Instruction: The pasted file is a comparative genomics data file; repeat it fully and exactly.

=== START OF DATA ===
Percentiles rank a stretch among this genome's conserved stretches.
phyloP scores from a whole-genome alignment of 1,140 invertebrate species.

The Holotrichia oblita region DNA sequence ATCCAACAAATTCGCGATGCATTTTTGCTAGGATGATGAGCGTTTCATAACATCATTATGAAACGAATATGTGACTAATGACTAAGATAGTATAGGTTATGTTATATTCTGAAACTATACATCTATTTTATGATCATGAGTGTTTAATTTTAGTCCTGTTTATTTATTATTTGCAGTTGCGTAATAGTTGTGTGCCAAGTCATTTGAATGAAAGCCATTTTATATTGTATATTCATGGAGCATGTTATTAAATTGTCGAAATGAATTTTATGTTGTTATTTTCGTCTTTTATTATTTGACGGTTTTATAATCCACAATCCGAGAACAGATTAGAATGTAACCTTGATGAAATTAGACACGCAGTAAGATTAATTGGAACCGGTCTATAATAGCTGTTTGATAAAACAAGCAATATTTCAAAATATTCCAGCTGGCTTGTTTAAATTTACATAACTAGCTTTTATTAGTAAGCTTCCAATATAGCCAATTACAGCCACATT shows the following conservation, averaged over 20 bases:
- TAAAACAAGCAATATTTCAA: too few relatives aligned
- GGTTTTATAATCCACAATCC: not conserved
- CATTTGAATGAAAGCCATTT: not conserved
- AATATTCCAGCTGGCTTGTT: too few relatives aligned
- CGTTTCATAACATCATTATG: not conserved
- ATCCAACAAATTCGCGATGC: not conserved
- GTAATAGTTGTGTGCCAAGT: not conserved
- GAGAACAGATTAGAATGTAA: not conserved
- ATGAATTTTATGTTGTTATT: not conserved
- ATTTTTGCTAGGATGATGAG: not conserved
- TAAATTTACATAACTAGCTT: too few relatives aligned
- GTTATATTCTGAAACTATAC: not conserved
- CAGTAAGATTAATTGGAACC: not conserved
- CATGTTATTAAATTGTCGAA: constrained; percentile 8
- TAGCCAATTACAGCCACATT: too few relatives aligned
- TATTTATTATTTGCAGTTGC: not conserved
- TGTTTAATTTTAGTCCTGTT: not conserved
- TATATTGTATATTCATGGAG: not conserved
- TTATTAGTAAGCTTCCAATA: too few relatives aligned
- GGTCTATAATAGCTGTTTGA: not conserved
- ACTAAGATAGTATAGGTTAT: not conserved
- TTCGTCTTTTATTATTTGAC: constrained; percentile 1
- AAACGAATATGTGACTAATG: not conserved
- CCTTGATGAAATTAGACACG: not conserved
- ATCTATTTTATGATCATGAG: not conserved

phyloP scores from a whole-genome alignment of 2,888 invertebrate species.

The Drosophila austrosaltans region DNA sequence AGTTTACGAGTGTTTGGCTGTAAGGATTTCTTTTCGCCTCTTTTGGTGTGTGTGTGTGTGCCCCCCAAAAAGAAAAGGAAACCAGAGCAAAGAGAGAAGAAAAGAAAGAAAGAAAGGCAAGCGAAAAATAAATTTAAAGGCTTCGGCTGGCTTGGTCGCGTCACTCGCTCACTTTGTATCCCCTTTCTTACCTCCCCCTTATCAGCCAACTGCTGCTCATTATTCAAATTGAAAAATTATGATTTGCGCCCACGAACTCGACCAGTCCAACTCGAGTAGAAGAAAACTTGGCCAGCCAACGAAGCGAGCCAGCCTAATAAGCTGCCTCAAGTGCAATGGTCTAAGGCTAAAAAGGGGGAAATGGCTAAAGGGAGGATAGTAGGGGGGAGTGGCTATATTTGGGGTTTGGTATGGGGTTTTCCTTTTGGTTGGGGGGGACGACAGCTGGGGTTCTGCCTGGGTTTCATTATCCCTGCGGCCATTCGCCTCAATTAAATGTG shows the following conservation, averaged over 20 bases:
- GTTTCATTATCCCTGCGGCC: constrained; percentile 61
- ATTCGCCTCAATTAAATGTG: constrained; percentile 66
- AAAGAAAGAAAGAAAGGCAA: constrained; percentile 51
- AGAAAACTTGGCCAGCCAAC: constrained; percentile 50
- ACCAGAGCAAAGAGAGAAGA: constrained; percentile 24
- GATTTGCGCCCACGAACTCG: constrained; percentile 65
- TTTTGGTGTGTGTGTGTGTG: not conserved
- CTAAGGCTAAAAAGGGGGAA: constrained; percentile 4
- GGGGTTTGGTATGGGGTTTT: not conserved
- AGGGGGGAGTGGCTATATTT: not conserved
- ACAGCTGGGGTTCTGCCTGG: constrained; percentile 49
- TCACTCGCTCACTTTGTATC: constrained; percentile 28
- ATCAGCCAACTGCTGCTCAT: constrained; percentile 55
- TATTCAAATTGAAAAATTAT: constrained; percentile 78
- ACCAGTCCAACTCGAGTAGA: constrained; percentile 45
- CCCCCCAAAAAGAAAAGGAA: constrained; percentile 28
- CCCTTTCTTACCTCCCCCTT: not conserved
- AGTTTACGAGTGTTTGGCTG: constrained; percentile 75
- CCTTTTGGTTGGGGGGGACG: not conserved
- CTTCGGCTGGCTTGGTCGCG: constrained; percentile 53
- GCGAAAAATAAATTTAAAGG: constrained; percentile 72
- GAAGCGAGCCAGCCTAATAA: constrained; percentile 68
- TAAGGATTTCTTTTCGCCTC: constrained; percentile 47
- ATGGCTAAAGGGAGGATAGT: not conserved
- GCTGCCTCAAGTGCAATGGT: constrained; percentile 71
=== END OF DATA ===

Percentiles rank a stretch among this genome's conserved stretches.
phyloP scores from a whole-genome alignment of 1,140 invertebrate species.

The Holotrichia oblita region DNA sequence ATCCAACAAATTCGCGATGCATTTTTGCTAGGATGATGAGCGTTTCATAACATCATTATGAAACGAATATGTGACTAATGACTAAGATAGTATAGGTTATGTTATATTCTGAAACTATACATCTATTTTATGATCATGAGTGTTTAATTTTAGTCCTGTTTATTTATTATTTGCAGTTGCGTAATAGTTGTGTGCCAAGTCATTTGAATGAAAGCCATTTTATATTGTATATTCATGGAGCATGTTATTAAATTGTCGAAATGAATTTTATGTTGTTATTTTCGTCTTTTATTATTTGACGGTTTTATAATCCACAATCCGAGAACAGATTAGAATGTAACCTTGATGAAATTAGACACGCAGTAAGATTAATTGGAACCGGTCTATAATAGCTGTTTGATAAAACAAGCAATATTTCAAAATATTCCAGCTGGCTTGTTTAAATTTACATAACTAGCTTTTATTAGTAAGCTTCCAATATAGCCAATTACAGCCACATT shows the following conservation, averaged over 20 bases:
- TAAAACAAGCAATATTTCAA: too few relatives aligned
- GGTTTTATAATCCACAATCC: not conserved
- CATTTGAATGAAAGCCATTT: not conserved
- AATATTCCAGCTGGCTTGTT: too few relatives aligned
- CGTTTCATAACATCATTATG: not conserved
- ATCCAACAAATTCGCGATGC: not conserved
- GTAATAGTTGTGTGCCAAGT: not conserved
- GAGAACAGATTAGAATGTAA: not conserved
- ATGAATTTTATGTTGTTATT: not conserved
- ATTTTTGCTAGGATGATGAG: not conserved
- TAAATTTACATAACTAGCTT: too few relatives aligned
- GTTATATTCTGAAACTATAC: not conserved
- CAGTAAGATTAATTGGAACC: not conserved
- CATGTTATTAAATTGTCGAA: constrained; percentile 8
- TAGCCAATTACAGCCACATT: too few relatives aligned
- TATTTATTATTTGCAGTTGC: not conserved
- TGTTTAATTTTAGTCCTGTT: not conserved
- TATATTGTATATTCATGGAG: not conserved
- TTATTAGTAAGCTTCCAATA: too few relatives aligned
- GGTCTATAATAGCTGTTTGA: not conserved
- ACTAAGATAGTATAGGTTAT: not conserved
- TTCGTCTTTTATTATTTGAC: constrained; percentile 1
- AAACGAATATGTGACTAATG: not conserved
- CCTTGATGAAATTAGACACG: not conserved
- ATCTATTTTATGATCATGAG: not conserved

phyloP scores from a whole-genome alignment of 2,888 invertebrate species.

The Drosophila austrosaltans region DNA sequence AGTTTACGAGTGTTTGGCTGTAAGGATTTCTTTTCGCCTCTTTTGGTGTGTGTGTGTGTGCCCCCCAAAAAGAAAAGGAAACCAGAGCAAAGAGAGAAGAAAAGAAAGAAAGAAAGGCAAGCGAAAAATAAATTTAAAGGCTTCGGCTGGCTTGGTCGCGTCACTCGCTCACTTTGTATCCCCTTTCTTACCTCCCCCTTATCAGCCAACTGCTGCTCATTATTCAAATTGAAAAATTATGATTTGCGCCCACGAACTCGACCAGTCCAACTCGAGTAGAAGAAAACTTGGCCAGCCAACGAAGCGAGCCAGCCTAATAAGCTGCCTCAAGTGCAATGGTCTAAGGCTAAAAAGGGGGAAATGGCTAAAGGGAGGATAGTAGGGGGGAGTGGCTATATTTGGGGTTTGGTATGGGGTTTTCCTTTTGGTTGGGGGGGACGACAGCTGGGGTTCTGCCTGGGTTTCATTATCCCTGCGGCCATTCGCCTCAATTAAATGTG shows the following conservation, averaged over 20 bases:
- GTTTCATTATCCCTGCGGCC: constrained; percentile 61
- ATTCGCCTCAATTAAATGTG: constrained; percentile 66
- AAAGAAAGAAAGAAAGGCAA: constrained; percentile 51
- AGAAAACTTGGCCAGCCAAC: constrained; percentile 50
- ACCAGAGCAAAGAGAGAAGA: constrained; percentile 24
- GATTTGCGCCCACGAACTCG: constrained; percentile 65
- TTTTGGTGTGTGTGTGTGTG: not conserved
- CTAAGGCTAAAAAGGGGGAA: constrained; percentile 4
- GGGGTTTGGTATGGGGTTTT: not conserved
- AGGGGGGAGTGGCTATATTT: not conserved
- ACAGCTGGGGTTCTGCCTGG: constrained; percentile 49
- TCACTCGCTCACTTTGTATC: constrained; percentile 28
- ATCAGCCAACTGCTGCTCAT: constrained; percentile 55
- TATTCAAATTGAAAAATTAT: constrained; percentile 78
- ACCAGTCCAACTCGAGTAGA: constrained; percentile 45
- CCCCCCAAAAAGAAAAGGAA: constrained; percentile 28
- CCCTTTCTTACCTCCCCCTT: not conserved
- AGTTTACGAGTGTTTGGCTG: constrained; percentile 75
- CCTTTTGGTTGGGGGGGACG: not conserved
- CTTCGGCTGGCTTGGTCGCG: constrained; percentile 53
- GCGAAAAATAAATTTAAAGG: constrained; percentile 72
- GAAGCGAGCCAGCCTAATAA: constrained; percentile 68
- TAAGGATTTCTTTTCGCCTC: constrained; percentile 47
- ATGGCTAAAGGGAGGATAGT: not conserved
- GCTGCCTCAAGTGCAATGGT: constrained; percentile 71